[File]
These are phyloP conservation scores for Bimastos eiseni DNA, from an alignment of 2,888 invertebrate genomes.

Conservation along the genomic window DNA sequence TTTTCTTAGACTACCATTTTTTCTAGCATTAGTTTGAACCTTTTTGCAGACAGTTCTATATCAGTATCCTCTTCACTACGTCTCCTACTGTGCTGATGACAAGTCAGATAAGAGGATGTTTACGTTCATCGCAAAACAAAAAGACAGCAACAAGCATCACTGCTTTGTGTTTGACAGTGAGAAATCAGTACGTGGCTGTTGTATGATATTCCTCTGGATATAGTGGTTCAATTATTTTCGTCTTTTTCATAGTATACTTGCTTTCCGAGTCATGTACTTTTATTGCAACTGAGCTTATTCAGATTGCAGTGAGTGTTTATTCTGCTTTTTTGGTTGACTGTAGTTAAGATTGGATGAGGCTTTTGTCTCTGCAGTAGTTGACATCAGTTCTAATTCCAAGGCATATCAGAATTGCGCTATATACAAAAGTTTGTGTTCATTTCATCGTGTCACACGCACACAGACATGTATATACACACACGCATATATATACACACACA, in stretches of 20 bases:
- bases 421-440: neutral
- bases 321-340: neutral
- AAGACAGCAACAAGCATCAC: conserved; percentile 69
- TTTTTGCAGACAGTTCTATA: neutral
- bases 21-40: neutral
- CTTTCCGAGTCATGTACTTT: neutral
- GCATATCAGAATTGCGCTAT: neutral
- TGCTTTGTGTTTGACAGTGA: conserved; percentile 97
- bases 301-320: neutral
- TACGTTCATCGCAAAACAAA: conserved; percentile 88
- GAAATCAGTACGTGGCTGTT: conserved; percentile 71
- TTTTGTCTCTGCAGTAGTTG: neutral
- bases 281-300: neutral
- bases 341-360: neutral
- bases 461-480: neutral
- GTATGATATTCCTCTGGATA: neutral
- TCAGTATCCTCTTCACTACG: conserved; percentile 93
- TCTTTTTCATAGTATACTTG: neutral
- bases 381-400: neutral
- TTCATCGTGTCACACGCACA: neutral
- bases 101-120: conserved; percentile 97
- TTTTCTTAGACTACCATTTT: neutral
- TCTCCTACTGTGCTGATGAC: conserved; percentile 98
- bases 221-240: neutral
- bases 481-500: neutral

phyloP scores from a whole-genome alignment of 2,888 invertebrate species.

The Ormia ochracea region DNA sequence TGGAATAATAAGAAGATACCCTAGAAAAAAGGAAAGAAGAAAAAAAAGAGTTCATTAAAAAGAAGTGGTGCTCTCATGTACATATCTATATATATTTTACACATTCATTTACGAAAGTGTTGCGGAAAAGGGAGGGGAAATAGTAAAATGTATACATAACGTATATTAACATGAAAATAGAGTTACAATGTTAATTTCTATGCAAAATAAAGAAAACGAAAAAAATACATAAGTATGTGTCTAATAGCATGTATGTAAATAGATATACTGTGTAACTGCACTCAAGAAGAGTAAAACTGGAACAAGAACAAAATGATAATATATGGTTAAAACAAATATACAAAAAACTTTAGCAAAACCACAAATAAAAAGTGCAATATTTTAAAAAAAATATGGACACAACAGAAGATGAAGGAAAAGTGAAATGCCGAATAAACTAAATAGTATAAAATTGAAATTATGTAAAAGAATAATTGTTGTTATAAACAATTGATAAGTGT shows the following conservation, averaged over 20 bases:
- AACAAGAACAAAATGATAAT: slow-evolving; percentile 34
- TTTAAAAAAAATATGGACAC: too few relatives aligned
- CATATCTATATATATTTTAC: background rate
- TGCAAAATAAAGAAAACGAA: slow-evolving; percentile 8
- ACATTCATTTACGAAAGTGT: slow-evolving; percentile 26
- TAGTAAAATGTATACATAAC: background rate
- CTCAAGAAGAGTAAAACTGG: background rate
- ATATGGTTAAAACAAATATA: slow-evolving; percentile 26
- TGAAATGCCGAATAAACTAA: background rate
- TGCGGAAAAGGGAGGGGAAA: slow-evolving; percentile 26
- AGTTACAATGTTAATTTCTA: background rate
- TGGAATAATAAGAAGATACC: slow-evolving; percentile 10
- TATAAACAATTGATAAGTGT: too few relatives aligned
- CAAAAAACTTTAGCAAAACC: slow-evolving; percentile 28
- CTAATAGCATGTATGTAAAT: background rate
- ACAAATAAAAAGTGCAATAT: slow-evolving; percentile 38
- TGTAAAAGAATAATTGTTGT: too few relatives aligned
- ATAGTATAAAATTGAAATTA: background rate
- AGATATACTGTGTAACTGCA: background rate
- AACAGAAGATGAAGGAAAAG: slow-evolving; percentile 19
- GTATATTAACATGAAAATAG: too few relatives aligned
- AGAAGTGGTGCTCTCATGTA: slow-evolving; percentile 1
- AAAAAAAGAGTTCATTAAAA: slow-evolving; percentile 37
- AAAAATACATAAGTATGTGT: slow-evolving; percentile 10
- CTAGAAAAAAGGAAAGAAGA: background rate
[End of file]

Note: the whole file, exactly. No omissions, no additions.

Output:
These are phyloP conservation scores for Bimastos eiseni DNA, from an alignment of 2,888 invertebrate genomes.

Conservation along the genomic window DNA sequence TTTTCTTAGACTACCATTTTTTCTAGCATTAGTTTGAACCTTTTTGCAGACAGTTCTATATCAGTATCCTCTTCACTACGTCTCCTACTGTGCTGATGACAAGTCAGATAAGAGGATGTTTACGTTCATCGCAAAACAAAAAGACAGCAACAAGCATCACTGCTTTGTGTTTGACAGTGAGAAATCAGTACGTGGCTGTTGTATGATATTCCTCTGGATATAGTGGTTCAATTATTTTCGTCTTTTTCATAGTATACTTGCTTTCCGAGTCATGTACTTTTATTGCAACTGAGCTTATTCAGATTGCAGTGAGTGTTTATTCTGCTTTTTTGGTTGACTGTAGTTAAGATTGGATGAGGCTTTTGTCTCTGCAGTAGTTGACATCAGTTCTAATTCCAAGGCATATCAGAATTGCGCTATATACAAAAGTTTGTGTTCATTTCATCGTGTCACACGCACACAGACATGTATATACACACACGCATATATATACACACACA, in stretches of 20 bases:
- bases 421-440: neutral
- bases 321-340: neutral
- AAGACAGCAACAAGCATCAC: conserved; percentile 69
- TTTTTGCAGACAGTTCTATA: neutral
- bases 21-40: neutral
- CTTTCCGAGTCATGTACTTT: neutral
- GCATATCAGAATTGCGCTAT: neutral
- TGCTTTGTGTTTGACAGTGA: conserved; percentile 97
- bases 301-320: neutral
- TACGTTCATCGCAAAACAAA: conserved; percentile 88
- GAAATCAGTACGTGGCTGTT: conserved; percentile 71
- TTTTGTCTCTGCAGTAGTTG: neutral
- bases 281-300: neutral
- bases 341-360: neutral
- bases 461-480: neutral
- GTATGATATTCCTCTGGATA: neutral
- TCAGTATCCTCTTCACTACG: conserved; percentile 93
- TCTTTTTCATAGTATACTTG: neutral
- bases 381-400: neutral
- TTCATCGTGTCACACGCACA: neutral
- bases 101-120: conserved; percentile 97
- TTTTCTTAGACTACCATTTT: neutral
- TCTCCTACTGTGCTGATGAC: conserved; percentile 98
- bases 221-240: neutral
- bases 481-500: neutral

phyloP scores from a whole-genome alignment of 2,888 invertebrate species.

The Ormia ochracea region DNA sequence TGGAATAATAAGAAGATACCCTAGAAAAAAGGAAAGAAGAAAAAAAAGAGTTCATTAAAAAGAAGTGGTGCTCTCATGTACATATCTATATATATTTTACACATTCATTTACGAAAGTGTTGCGGAAAAGGGAGGGGAAATAGTAAAATGTATACATAACGTATATTAACATGAAAATAGAGTTACAATGTTAATTTCTATGCAAAATAAAGAAAACGAAAAAAATACATAAGTATGTGTCTAATAGCATGTATGTAAATAGATATACTGTGTAACTGCACTCAAGAAGAGTAAAACTGGAACAAGAACAAAATGATAATATATGGTTAAAACAAATATACAAAAAACTTTAGCAAAACCACAAATAAAAAGTGCAATATTTTAAAAAAAATATGGACACAACAGAAGATGAAGGAAAAGTGAAATGCCGAATAAACTAAATAGTATAAAATTGAAATTATGTAAAAGAATAATTGTTGTTATAAACAATTGATAAGTGT shows the following conservation, averaged over 20 bases:
- AACAAGAACAAAATGATAAT: slow-evolving; percentile 34
- TTTAAAAAAAATATGGACAC: too few relatives aligned
- CATATCTATATATATTTTAC: background rate
- TGCAAAATAAAGAAAACGAA: slow-evolving; percentile 8
- ACATTCATTTACGAAAGTGT: slow-evolving; percentile 26
- TAGTAAAATGTATACATAAC: background rate
- CTCAAGAAGAGTAAAACTGG: background rate
- ATATGGTTAAAACAAATATA: slow-evolving; percentile 26
- TGAAATGCCGAATAAACTAA: background rate
- TGCGGAAAAGGGAGGGGAAA: slow-evolving; percentile 26
- AGTTACAATGTTAATTTCTA: background rate
- TGGAATAATAAGAAGATACC: slow-evolving; percentile 10
- TATAAACAATTGATAAGTGT: too few relatives aligned
- CAAAAAACTTTAGCAAAACC: slow-evolving; percentile 28
- CTAATAGCATGTATGTAAAT: background rate
- ACAAATAAAAAGTGCAATAT: slow-evolving; percentile 38
- TGTAAAAGAATAATTGTTGT: too few relatives aligned
- ATAGTATAAAATTGAAATTA: background rate
- AGATATACTGTGTAACTGCA: background rate
- AACAGAAGATGAAGGAAAAG: slow-evolving; percentile 19
- GTATATTAACATGAAAATAG: too few relatives aligned
- AGAAGTGGTGCTCTCATGTA: slow-evolving; percentile 1
- AAAAAAAGAGTTCATTAAAA: slow-evolving; percentile 37
- AAAAATACATAAGTATGTGT: slow-evolving; percentile 10
- CTAGAAAAAAGGAAAGAAGA: background rate